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Scared stiff and wanting to chicken out!

Discussion in 'Teaching abroad' started by therickmachine, Apr 22, 2011.

  1. Im moving a new country after working in the UK for 2 years. I agreed to go to a school there
    However, Im going on my own and turning into a bit of a chicken about it.
    Should I tell my school about how worried I am getting? Im having thoughts of going to the country that I know well or staying where I am in the UK.
    Im just so scared and worried Im not going to like it and will just want to go to the country that I ve worked in and know well.

    I would never ever do a runner on a school. I would always stick out until the end of summer, Im just wondering if I am feeling this sick with worry should I tell them? My head knows Im resigning but really wants me to stay which is a temptation at the moment. She doesn t want me to resign until the last possible moment.

    Has anyone else experienced these moments of blind panic and obsessing over the internet about the country you are moving to?
  2. I understand your position but I think it dependsa on where ypou are going andthe school. A bit more info would help us to advise.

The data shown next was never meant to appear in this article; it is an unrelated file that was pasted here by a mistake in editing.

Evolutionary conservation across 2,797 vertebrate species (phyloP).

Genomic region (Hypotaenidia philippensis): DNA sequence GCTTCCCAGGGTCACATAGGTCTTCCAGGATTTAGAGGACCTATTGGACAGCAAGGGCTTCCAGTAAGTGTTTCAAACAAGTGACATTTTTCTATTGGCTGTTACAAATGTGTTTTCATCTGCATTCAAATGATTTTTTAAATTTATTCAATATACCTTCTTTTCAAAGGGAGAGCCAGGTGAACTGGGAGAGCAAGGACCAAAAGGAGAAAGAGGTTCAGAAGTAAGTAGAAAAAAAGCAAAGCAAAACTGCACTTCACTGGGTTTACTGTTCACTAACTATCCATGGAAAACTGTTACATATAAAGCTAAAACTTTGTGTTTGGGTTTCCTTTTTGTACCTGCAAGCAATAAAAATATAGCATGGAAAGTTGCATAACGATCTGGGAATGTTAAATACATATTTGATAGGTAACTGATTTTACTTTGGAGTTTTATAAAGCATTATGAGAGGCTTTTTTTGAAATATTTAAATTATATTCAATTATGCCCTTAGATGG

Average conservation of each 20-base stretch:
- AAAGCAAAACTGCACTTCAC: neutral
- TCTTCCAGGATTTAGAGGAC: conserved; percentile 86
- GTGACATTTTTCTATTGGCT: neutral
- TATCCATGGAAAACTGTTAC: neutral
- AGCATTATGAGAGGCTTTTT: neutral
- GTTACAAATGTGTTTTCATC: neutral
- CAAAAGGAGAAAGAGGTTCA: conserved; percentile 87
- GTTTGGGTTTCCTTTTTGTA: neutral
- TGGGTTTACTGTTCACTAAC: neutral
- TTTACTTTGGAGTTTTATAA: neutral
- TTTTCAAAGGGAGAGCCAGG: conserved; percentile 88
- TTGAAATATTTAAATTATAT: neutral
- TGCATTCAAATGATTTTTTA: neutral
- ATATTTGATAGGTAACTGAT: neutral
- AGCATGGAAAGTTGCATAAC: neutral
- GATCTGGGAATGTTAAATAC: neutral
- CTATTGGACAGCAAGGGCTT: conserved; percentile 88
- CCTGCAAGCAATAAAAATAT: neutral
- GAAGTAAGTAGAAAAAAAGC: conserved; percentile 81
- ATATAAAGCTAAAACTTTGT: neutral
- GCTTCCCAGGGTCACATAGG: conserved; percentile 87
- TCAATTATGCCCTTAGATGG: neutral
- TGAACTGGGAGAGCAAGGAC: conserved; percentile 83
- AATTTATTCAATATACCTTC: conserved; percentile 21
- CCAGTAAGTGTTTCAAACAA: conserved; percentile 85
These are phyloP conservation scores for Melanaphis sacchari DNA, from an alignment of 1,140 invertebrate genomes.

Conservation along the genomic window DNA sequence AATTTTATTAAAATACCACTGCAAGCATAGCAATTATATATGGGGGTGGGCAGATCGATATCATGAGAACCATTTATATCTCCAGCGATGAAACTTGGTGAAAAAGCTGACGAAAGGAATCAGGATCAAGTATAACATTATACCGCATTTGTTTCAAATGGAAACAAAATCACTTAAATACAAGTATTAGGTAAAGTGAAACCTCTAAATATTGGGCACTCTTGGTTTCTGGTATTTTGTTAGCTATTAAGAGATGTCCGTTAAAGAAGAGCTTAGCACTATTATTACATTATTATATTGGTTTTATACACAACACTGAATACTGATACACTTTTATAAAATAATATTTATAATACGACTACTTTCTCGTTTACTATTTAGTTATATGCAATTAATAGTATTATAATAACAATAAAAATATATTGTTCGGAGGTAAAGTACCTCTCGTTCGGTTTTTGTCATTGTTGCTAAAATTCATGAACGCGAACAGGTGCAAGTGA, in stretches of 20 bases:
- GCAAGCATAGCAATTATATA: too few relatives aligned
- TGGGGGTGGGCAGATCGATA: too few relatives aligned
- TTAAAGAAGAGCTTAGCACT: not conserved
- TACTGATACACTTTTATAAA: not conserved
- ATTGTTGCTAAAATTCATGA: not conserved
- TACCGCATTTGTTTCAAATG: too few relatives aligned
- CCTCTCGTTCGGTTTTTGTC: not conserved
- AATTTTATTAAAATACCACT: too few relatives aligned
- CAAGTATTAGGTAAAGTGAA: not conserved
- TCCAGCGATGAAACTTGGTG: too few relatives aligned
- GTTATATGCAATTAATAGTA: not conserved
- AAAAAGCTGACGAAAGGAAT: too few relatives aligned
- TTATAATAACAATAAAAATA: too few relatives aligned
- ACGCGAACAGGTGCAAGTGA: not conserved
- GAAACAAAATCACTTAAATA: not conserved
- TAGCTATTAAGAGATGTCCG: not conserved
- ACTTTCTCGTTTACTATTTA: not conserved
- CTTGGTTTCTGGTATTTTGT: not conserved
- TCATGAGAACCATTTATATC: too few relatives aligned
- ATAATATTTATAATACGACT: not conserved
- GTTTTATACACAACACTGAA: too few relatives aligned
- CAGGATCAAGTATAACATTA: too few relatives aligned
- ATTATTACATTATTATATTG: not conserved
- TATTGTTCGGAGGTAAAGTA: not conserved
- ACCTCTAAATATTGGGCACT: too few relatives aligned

3. gulfgolf

    gulfgolf Established commenter

    Panic is normal.
    You can do this.
    You had good reasons for making this decision in the first place. They still apply. Remember what they were. Write them down and tape them someplace you'll see them frequently.
    Try to pin down any specific concerns that are swirling around in the chaos of panic. Talk to a sympathetic ear about the specific concerns. Get good answers.
    Be careful in how you approach your new employers about your feelings. Share that you're a little apprehensive, and ask for some support in specific areas. Do not insinuate that you might change your mind.
    Be positive.
    The unknown is only the unknown until you get there.
    Thousands of people, perhaps millions, live where you're going. It can be done - they do it every day, and presumably most of them like it, or they'd leave.
    Good luck.
  4. David Getling

    David Getling Lead commenter